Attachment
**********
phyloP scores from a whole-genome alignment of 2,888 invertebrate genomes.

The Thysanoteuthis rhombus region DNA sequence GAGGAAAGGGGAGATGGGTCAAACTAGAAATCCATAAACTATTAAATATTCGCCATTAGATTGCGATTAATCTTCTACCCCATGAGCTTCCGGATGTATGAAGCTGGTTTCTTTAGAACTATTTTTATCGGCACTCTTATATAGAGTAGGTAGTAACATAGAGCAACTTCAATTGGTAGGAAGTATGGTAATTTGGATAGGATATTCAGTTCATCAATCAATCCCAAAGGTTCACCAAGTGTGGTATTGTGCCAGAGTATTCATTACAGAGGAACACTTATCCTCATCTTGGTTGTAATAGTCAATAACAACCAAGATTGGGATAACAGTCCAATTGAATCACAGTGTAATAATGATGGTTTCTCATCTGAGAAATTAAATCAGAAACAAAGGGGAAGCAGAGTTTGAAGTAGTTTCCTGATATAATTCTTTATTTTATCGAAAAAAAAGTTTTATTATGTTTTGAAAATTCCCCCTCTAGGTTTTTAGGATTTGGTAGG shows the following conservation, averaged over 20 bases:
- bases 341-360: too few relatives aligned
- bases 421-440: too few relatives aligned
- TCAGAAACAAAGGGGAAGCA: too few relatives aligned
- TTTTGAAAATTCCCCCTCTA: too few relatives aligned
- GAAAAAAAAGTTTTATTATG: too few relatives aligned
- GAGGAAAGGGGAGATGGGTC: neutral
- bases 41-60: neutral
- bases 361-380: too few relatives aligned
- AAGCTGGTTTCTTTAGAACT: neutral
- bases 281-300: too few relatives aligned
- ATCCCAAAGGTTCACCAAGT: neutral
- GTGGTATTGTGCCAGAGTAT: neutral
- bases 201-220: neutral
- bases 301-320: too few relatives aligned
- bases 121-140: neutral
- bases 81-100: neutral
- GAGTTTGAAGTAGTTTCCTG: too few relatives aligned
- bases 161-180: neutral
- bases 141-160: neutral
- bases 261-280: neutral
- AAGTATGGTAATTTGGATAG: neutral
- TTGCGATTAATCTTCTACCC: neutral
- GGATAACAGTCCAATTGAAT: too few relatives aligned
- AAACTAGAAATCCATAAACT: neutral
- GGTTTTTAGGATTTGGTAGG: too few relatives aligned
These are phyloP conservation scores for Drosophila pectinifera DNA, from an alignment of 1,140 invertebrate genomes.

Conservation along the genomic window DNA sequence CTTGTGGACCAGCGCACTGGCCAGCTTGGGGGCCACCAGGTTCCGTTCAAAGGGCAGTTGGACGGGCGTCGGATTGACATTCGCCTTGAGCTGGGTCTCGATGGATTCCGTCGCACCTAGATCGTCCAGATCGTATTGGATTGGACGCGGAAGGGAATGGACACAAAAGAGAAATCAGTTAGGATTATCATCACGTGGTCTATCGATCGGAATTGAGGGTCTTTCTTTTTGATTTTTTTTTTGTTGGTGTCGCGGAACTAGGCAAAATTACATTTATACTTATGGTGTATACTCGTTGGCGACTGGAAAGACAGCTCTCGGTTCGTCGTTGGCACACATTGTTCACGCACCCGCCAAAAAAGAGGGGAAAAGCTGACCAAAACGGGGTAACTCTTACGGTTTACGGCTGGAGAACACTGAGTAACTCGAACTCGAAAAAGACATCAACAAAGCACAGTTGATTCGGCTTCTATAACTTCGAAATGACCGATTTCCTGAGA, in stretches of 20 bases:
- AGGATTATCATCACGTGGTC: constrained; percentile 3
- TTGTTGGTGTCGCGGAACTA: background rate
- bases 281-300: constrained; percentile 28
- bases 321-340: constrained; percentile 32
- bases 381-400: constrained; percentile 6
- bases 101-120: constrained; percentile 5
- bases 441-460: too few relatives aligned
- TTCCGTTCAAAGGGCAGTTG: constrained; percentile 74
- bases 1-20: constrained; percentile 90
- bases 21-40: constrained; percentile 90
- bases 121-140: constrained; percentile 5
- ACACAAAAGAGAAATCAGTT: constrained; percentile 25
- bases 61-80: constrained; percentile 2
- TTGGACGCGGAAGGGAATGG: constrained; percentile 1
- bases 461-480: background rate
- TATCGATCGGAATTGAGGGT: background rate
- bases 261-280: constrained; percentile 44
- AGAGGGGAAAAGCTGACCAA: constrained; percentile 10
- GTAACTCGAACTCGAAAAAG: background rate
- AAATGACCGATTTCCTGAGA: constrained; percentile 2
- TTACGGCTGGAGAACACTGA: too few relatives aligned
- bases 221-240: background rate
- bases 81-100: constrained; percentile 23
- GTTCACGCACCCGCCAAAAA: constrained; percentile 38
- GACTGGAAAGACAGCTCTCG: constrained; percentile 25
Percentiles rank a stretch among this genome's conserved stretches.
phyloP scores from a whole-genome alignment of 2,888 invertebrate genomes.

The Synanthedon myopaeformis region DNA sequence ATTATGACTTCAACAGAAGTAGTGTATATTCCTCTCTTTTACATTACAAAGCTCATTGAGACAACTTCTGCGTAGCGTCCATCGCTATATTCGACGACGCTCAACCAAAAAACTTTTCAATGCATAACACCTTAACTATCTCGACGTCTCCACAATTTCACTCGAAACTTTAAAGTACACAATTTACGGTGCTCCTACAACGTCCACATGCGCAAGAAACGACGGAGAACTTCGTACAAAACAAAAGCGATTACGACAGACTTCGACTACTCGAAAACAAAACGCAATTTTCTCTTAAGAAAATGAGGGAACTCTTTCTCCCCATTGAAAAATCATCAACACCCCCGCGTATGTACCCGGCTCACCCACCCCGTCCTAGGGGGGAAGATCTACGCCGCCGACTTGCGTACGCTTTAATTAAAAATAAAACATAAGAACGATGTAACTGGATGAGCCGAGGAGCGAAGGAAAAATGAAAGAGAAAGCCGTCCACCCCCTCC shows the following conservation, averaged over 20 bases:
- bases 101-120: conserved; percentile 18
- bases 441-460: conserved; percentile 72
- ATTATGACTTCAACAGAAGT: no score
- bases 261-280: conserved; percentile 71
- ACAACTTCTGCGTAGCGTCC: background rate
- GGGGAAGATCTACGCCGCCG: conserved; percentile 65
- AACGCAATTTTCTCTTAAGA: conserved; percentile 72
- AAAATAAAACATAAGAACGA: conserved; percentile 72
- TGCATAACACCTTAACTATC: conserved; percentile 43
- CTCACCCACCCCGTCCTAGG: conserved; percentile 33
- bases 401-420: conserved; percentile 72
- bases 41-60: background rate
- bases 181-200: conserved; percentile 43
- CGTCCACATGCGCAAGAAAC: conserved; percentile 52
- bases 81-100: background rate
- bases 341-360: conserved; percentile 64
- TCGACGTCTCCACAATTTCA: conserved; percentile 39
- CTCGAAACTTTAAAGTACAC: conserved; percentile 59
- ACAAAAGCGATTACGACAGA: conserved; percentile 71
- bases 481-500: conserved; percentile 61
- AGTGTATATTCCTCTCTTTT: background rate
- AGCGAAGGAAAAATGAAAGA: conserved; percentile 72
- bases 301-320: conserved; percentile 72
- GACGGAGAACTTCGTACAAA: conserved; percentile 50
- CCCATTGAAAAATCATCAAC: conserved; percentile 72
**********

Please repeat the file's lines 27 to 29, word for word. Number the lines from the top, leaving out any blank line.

- GGTTTTTAGGATTTGGTAGG: too few relatives aligned
These are phyloP conservation scores for Drosophila pectinifera DNA, from an alignment of 1,140 invertebrate genomes.

Conservation along the genomic window DNA sequence CTTGTGGACCAGCGCACTGGCCAGCTTGGGGGCCACCAGGTTCCGTTCAAAGGGCAGTTGGACGGGCGTCGGATTGACATTCGCCTTGAGCTGGGTCTCGATGGATTCCGTCGCACCTAGATCGTCCAGATCGTATTGGATTGGACGCGGAAGGGAATGGACACAAAAGAGAAATCAGTTAGGATTATCATCACGTGGTCTATCGATCGGAATTGAGGGTCTTTCTTTTTGATTTTTTTTTTGTTGGTGTCGCGGAACTAGGCAAAATTACATTTATACTTATGGTGTATACTCGTTGGCGACTGGAAAGACAGCTCTCGGTTCGTCGTTGGCACACATTGTTCACGCACCCGCCAAAAAAGAGGGGAAAAGCTGACCAAAACGGGGTAACTCTTACGGTTTACGGCTGGAGAACACTGAGTAACTCGAACTCGAAAAAGACATCAACAAAGCACAGTTGATTCGGCTTCTATAACTTCGAAATGACCGATTTCCTGAGA, in stretches of 20 bases: